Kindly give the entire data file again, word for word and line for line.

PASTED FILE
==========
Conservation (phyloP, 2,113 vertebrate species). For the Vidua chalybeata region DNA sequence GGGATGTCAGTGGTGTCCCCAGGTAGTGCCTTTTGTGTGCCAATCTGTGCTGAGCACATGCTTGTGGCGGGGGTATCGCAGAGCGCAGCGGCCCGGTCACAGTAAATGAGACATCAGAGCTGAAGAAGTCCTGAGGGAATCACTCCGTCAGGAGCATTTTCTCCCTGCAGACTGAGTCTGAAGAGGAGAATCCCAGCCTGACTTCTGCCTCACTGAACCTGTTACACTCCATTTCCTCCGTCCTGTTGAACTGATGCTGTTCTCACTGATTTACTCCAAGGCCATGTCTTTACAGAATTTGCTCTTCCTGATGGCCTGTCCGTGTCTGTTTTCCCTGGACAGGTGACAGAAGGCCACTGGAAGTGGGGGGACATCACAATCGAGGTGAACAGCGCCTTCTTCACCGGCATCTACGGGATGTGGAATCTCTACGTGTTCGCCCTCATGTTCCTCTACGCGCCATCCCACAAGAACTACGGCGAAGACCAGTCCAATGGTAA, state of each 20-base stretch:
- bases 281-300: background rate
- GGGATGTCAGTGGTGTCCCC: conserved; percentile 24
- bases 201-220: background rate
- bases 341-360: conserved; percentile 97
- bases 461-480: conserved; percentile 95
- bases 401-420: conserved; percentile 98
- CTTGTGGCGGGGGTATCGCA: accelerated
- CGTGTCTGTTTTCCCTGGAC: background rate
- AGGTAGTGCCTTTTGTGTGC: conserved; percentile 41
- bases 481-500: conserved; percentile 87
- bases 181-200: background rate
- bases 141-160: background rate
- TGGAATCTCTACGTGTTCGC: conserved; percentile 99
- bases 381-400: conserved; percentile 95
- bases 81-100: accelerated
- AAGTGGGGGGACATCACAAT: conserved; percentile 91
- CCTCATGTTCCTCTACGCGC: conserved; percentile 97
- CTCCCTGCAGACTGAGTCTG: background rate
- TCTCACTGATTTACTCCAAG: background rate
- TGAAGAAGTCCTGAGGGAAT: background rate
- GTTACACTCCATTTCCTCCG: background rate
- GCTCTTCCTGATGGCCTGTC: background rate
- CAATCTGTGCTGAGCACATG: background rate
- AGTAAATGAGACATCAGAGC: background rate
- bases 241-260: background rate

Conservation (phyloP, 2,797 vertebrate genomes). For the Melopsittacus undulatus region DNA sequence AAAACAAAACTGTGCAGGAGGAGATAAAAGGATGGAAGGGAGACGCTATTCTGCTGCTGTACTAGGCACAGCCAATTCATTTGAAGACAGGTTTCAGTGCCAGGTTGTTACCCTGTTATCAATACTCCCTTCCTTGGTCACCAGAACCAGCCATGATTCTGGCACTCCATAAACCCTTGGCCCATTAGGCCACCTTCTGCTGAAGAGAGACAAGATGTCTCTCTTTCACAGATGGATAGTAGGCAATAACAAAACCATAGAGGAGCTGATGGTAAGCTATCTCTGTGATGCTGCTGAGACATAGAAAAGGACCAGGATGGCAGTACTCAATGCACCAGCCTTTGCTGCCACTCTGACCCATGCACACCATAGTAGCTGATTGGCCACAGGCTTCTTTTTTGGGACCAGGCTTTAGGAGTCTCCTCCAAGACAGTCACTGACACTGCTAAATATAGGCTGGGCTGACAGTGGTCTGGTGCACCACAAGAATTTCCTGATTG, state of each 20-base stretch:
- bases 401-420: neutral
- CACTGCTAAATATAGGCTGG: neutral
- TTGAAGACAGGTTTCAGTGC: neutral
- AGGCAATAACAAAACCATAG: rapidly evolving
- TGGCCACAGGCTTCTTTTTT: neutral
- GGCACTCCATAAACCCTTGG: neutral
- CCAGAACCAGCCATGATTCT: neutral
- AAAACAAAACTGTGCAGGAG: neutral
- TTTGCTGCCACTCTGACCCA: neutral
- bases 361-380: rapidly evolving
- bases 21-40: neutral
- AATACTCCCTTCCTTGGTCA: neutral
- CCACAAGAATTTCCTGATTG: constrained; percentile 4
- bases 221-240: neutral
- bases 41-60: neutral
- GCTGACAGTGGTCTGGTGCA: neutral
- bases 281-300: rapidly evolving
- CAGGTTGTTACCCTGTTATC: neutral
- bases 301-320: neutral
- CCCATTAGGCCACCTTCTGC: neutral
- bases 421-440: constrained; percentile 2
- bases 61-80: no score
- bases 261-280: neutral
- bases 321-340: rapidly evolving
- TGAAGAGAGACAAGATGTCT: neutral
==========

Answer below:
Conservation (phyloP, 2,113 vertebrate species). For the Vidua chalybeata region DNA sequence GGGATGTCAGTGGTGTCCCCAGGTAGTGCCTTTTGTGTGCCAATCTGTGCTGAGCACATGCTTGTGGCGGGGGTATCGCAGAGCGCAGCGGCCCGGTCACAGTAAATGAGACATCAGAGCTGAAGAAGTCCTGAGGGAATCACTCCGTCAGGAGCATTTTCTCCCTGCAGACTGAGTCTGAAGAGGAGAATCCCAGCCTGACTTCTGCCTCACTGAACCTGTTACACTCCATTTCCTCCGTCCTGTTGAACTGATGCTGTTCTCACTGATTTACTCCAAGGCCATGTCTTTACAGAATTTGCTCTTCCTGATGGCCTGTCCGTGTCTGTTTTCCCTGGACAGGTGACAGAAGGCCACTGGAAGTGGGGGGACATCACAATCGAGGTGAACAGCGCCTTCTTCACCGGCATCTACGGGATGTGGAATCTCTACGTGTTCGCCCTCATGTTCCTCTACGCGCCATCCCACAAGAACTACGGCGAAGACCAGTCCAATGGTAA, state of each 20-base stretch:
- bases 281-300: background rate
- GGGATGTCAGTGGTGTCCCC: conserved; percentile 24
- bases 201-220: background rate
- bases 341-360: conserved; percentile 97
- bases 461-480: conserved; percentile 95
- bases 401-420: conserved; percentile 98
- CTTGTGGCGGGGGTATCGCA: accelerated
- CGTGTCTGTTTTCCCTGGAC: background rate
- AGGTAGTGCCTTTTGTGTGC: conserved; percentile 41
- bases 481-500: conserved; percentile 87
- bases 181-200: background rate
- bases 141-160: background rate
- TGGAATCTCTACGTGTTCGC: conserved; percentile 99
- bases 381-400: conserved; percentile 95
- bases 81-100: accelerated
- AAGTGGGGGGACATCACAAT: conserved; percentile 91
- CCTCATGTTCCTCTACGCGC: conserved; percentile 97
- CTCCCTGCAGACTGAGTCTG: background rate
- TCTCACTGATTTACTCCAAG: background rate
- TGAAGAAGTCCTGAGGGAAT: background rate
- GTTACACTCCATTTCCTCCG: background rate
- GCTCTTCCTGATGGCCTGTC: background rate
- CAATCTGTGCTGAGCACATG: background rate
- AGTAAATGAGACATCAGAGC: background rate
- bases 241-260: background rate

Conservation (phyloP, 2,797 vertebrate genomes). For the Melopsittacus undulatus region DNA sequence AAAACAAAACTGTGCAGGAGGAGATAAAAGGATGGAAGGGAGACGCTATTCTGCTGCTGTACTAGGCACAGCCAATTCATTTGAAGACAGGTTTCAGTGCCAGGTTGTTACCCTGTTATCAATACTCCCTTCCTTGGTCACCAGAACCAGCCATGATTCTGGCACTCCATAAACCCTTGGCCCATTAGGCCACCTTCTGCTGAAGAGAGACAAGATGTCTCTCTTTCACAGATGGATAGTAGGCAATAACAAAACCATAGAGGAGCTGATGGTAAGCTATCTCTGTGATGCTGCTGAGACATAGAAAAGGACCAGGATGGCAGTACTCAATGCACCAGCCTTTGCTGCCACTCTGACCCATGCACACCATAGTAGCTGATTGGCCACAGGCTTCTTTTTTGGGACCAGGCTTTAGGAGTCTCCTCCAAGACAGTCACTGACACTGCTAAATATAGGCTGGGCTGACAGTGGTCTGGTGCACCACAAGAATTTCCTGATTG, state of each 20-base stretch:
- bases 401-420: neutral
- CACTGCTAAATATAGGCTGG: neutral
- TTGAAGACAGGTTTCAGTGC: neutral
- AGGCAATAACAAAACCATAG: rapidly evolving
- TGGCCACAGGCTTCTTTTTT: neutral
- GGCACTCCATAAACCCTTGG: neutral
- CCAGAACCAGCCATGATTCT: neutral
- AAAACAAAACTGTGCAGGAG: neutral
- TTTGCTGCCACTCTGACCCA: neutral
- bases 361-380: rapidly evolving
- bases 21-40: neutral
- AATACTCCCTTCCTTGGTCA: neutral
- CCACAAGAATTTCCTGATTG: constrained; percentile 4
- bases 221-240: neutral
- bases 41-60: neutral
- GCTGACAGTGGTCTGGTGCA: neutral
- bases 281-300: rapidly evolving
- CAGGTTGTTACCCTGTTATC: neutral
- bases 301-320: neutral
- CCCATTAGGCCACCTTCTGC: neutral
- bases 421-440: constrained; percentile 2
- bases 61-80: no score
- bases 261-280: neutral
- bases 321-340: rapidly evolving
- TGAAGAGAGACAAGATGTCT: neutral